[Haskell-cafe] Unicode support (Was: Type system madness)
jcast at ou.edu
Thu Jul 12 04:05:30 EDT 2007
On Thursday 12 July 2007, Henning Thielemann wrote:
> On Thu, 12 Jul 2007, Jonathan Cast wrote:
> > On Thursday 12 July 2007, Henning Thielemann wrote:
> > > On Tue, 10 Jul 2007, Albert Y. C. Lai wrote:
> > > > Andrew Coppin wrote:
> > > > > Wait... I thought Unicode was still an experimental prototype?
> > > > > Since when does it work in the real world??
> > > >
> > > > That myth is as old as "Haskell is an experimental prototype". "Old"
> > > > as in "that's an old one".
> > > >
> > > > Windows has been well supporting Unicode since 2000. That is pretty
> > > > much of the real world.
> > > >
> > > > The only reason you see α as the Greek letter alpha and not scrambled
> > > > code is that I send it as Unicode and your Windows and Thunderbird
> > > > also support Unicode and therefore they display it to you properly.
> > >
> > > I don't see a greek letter alpha here, but scrambled code in 'pine'
> > > here.
> > There's your problem right there. Get either a terminal or a mail
> > program that knows UTF-8.
> I do now understand how "well supported" is meant. If a program doesn't
> support UTF-8/Unicode, that's not the problem of Unicode, but the problem
> of the program and its users. If we restrict the range of considered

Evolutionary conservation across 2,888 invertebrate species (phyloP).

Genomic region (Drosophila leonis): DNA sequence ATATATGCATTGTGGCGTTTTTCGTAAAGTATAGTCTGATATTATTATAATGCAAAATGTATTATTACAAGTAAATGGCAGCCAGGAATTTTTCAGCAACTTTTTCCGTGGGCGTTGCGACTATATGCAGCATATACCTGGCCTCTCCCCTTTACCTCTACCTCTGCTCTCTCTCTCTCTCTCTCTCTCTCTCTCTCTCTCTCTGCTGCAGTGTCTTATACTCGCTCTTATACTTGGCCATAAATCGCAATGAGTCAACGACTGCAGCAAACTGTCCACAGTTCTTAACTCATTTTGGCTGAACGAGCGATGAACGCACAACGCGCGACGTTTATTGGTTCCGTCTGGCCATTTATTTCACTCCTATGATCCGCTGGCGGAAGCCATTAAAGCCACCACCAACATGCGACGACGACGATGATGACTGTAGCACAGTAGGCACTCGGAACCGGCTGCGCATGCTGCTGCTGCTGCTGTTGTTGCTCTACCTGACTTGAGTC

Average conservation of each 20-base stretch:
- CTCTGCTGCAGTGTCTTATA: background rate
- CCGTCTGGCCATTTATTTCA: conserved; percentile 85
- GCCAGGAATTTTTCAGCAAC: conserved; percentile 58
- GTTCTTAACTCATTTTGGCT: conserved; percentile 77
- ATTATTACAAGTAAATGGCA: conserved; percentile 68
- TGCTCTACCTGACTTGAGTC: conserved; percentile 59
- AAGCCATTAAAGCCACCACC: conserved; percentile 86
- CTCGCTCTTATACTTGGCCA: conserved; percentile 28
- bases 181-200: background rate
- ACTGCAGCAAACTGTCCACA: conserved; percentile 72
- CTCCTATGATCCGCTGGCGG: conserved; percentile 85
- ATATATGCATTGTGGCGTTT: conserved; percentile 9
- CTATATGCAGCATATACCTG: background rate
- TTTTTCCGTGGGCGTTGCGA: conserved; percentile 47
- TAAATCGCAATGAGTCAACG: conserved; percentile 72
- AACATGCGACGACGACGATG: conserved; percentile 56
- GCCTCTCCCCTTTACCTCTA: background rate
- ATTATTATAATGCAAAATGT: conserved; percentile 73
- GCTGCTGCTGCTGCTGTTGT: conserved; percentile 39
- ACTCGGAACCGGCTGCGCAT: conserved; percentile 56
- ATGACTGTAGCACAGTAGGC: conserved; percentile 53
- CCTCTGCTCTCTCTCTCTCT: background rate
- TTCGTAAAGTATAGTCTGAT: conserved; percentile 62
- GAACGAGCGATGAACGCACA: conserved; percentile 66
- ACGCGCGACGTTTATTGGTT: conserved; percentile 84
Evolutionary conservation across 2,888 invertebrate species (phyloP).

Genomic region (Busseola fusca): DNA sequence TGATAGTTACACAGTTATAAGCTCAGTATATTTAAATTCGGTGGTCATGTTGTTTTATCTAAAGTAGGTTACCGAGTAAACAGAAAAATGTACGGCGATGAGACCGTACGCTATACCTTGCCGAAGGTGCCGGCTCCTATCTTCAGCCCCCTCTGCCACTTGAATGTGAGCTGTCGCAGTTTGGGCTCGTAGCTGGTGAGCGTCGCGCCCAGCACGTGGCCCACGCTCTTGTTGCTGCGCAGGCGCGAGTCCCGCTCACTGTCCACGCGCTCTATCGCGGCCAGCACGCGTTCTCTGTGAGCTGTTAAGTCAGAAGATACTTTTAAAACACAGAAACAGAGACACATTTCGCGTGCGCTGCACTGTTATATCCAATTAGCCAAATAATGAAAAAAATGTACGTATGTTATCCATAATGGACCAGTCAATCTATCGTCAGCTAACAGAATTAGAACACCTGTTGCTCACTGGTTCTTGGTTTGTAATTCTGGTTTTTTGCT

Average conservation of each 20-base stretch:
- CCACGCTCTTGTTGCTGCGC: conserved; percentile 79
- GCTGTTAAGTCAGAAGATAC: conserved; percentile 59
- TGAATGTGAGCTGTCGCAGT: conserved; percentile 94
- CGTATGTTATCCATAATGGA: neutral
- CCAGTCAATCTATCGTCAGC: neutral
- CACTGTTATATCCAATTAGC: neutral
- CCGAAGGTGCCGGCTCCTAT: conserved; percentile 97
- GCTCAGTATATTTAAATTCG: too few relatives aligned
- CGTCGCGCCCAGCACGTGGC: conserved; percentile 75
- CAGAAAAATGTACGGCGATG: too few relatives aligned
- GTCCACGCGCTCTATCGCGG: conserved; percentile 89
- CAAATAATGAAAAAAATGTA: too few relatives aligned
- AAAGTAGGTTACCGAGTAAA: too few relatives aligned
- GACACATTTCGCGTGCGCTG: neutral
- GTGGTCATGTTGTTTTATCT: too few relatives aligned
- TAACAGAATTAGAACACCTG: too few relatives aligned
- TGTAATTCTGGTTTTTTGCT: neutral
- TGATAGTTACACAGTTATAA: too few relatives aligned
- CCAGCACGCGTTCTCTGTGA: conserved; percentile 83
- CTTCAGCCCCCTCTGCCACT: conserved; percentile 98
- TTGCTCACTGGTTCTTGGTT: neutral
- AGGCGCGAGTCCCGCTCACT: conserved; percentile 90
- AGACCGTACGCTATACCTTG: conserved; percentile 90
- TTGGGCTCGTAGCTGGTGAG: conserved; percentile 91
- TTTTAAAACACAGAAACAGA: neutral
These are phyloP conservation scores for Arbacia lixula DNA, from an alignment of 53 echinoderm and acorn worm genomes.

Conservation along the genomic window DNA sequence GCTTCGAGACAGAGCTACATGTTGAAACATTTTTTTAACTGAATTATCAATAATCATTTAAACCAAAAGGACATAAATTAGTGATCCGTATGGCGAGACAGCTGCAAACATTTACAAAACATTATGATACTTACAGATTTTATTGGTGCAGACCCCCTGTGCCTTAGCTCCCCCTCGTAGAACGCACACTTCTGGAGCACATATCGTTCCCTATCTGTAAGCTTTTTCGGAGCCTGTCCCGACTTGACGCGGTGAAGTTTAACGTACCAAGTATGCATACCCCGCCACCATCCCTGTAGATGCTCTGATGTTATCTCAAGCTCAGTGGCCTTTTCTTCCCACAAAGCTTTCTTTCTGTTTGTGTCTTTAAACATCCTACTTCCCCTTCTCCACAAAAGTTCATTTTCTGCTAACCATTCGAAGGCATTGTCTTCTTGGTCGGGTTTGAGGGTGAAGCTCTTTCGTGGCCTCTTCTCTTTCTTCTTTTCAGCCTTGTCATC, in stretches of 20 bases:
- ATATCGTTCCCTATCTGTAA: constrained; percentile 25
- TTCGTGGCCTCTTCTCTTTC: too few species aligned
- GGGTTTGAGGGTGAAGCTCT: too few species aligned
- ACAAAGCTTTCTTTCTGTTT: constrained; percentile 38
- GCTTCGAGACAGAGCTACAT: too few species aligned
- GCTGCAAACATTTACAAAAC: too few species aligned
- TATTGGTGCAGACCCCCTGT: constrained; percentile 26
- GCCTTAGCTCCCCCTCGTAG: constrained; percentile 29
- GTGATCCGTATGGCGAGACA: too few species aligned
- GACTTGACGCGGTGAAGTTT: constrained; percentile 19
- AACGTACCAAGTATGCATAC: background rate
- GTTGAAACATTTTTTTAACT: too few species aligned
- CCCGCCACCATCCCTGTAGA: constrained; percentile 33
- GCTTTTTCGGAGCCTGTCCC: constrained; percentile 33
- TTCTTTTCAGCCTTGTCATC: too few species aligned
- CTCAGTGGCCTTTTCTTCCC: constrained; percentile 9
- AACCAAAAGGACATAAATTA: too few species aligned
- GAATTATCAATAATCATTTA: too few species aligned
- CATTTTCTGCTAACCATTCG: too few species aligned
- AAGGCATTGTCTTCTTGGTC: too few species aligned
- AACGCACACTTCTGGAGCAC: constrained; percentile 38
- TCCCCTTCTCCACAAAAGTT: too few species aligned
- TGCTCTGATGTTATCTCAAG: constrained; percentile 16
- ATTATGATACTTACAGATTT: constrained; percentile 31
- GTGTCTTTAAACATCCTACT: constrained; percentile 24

> applications to those which support UTF-8 then UTF-8 is globally
> This leads me to an idea: We declare exclusively Haskell programs being
> "real programs" then we can safely claim that Haskell is the only
> language, where real programs can be written in. :-]
The last release of Pine came out 28 September 2005; the last release to add
new features came out 10 May 2004; the last time the major version number was
bumped was 8 July 1998. I can appreciate clinging to old, comfortable
software; it took quite a bit to get me to abandon nmh. But I did it,
because that software simply doesn't work on the modern internet. A certain
level of seriousness is required when making software choices, after all.
And some software is just too old to be taken seriously.
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